By Lindsay Miller
Stalking, whether physical or online, remains common on college campuses, and many students say they are surprised by its presence and unsure of how to handle it.
“When we start to sit down to look at their options and their safety plans, it’s not uncommon for those students to not want to do anything,” said Jill Moffitt, associate vice chancellor of student affairs and Title IX administrator at UNC Asheville.
There were two reported cases of stalking during the fall semester, according to UNCA crime statistics.
Moffitt said courses of action are always based off of what the complainant wants.
“They typically remain open because I touch base with these students regularly to see ‘How’s it going; has your situation changed,’ reminding them that they can get law enforcement involved, and that’s kind of how it works,” Moffitt said. “Most of our stalking cases remain open until we feel pretty confident that the complainant is safe, secure, the stalking has stopped and that just takes a while.”
Even if a student does not want law enforcement or the criminal justice system involved in his or her situation, administration still urges students to talk to someone if they are experiencing problems.
“What I see is students don’t report problematic behaviors that are leading to stalking until they’re fearful,” Moffitt said. “And once they’re fearful, usually it’s something that’s happened, that one incident that’s made them fearful. That’s when they go to campus police.”
Garrett Griffin, sophomore history student, said he experienced unwanted attention from his ex-girlfriend last semester.
“Just, you know, cyber stalking me, continually contacting me through text message after I told her not to, getting other people to contact me through text message or messaging me on Twitter, befriending people I was friends with exclusively so she could talk about me, stuff like that,” Griffin said.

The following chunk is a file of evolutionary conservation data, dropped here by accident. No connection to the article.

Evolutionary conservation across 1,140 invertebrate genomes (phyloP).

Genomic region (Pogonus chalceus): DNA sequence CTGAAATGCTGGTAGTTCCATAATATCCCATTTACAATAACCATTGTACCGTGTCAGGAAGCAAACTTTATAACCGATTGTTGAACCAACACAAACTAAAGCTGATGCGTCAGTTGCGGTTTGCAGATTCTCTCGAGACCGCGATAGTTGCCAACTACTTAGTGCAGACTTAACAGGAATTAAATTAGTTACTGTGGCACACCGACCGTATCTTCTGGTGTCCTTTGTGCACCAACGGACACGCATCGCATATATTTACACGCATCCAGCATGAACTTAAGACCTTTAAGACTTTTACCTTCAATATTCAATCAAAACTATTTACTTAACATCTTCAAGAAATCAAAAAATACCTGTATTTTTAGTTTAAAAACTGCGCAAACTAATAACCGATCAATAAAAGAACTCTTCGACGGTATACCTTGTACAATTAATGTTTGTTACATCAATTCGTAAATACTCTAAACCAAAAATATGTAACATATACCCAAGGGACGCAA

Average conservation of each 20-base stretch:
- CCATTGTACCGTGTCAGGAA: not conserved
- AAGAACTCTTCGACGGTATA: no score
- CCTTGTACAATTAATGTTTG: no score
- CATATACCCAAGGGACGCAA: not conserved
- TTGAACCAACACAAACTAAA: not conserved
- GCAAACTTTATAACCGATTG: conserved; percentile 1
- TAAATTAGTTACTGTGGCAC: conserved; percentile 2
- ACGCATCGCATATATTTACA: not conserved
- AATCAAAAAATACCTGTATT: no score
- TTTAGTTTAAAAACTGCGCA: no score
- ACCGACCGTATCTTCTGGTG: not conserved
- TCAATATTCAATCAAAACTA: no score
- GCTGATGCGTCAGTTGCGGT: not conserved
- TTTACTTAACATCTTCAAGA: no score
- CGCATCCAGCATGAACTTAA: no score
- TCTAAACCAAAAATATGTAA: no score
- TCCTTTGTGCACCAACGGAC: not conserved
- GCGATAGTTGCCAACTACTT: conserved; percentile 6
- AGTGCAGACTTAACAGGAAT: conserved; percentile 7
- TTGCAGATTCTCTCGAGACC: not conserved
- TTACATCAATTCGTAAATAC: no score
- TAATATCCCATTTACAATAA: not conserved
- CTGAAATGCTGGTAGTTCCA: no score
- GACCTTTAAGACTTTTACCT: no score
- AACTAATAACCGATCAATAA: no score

Gov. Pat McCrory declared January to be Stalking Awareness Month in North Carolina, in an effort to raise awareness to both physical stalking, as well as the cyber version.
“I never knew anyone that had been cyber-stalked before. I guess I knew it was a thing but I didn’t really, get it, I guess? I didn’t understand how it was a thing, or the tactics and things like that,” Griffin said.
McCrory’s announcement even came as a surprise to people not originally from North Carolina, said freshman Lila Sheon, a freshman from Washington D.C.
“(McCrory’s announcement) surprises me in a way because he’s a piece of shit to women and is passing all sorts of abortion restrictions, but that’s actually pretty cool of him,” Sheon said.
Sheon said she based her reaction on McCrory’s previous legislation.
It’s a step in the right direction, said Moffitt,who, as Title IX Administrator, is all too familiar with the problem.
“Anything that brings attention to violent behavior is always going to move our agenda to eradicate sexual violence,” Moffitt said.
To most, stalking remains a problem of the famous, but to Sheon, the harsh reality is that it’s something that could affect anyone.
“I feel like we have this schema that stalkers are creepy men standing in the bushes outside your house when in reality it could be much different,” Shelon said.
“To me, the Internet has blurred the lines between what’s stalking and what’s just, like, looking at people’s profiles.”
While it may be common to over share information on public profiles, Griffin said he urges people to watch how much they post on their social media.
“It’s really easy, and that’s scary. It’s really easy to cyber-stalk someone, which is upsetting because you’d like to think your social media stuff is secure and you can feel safe in what you post, but clearly not,” Griffin said.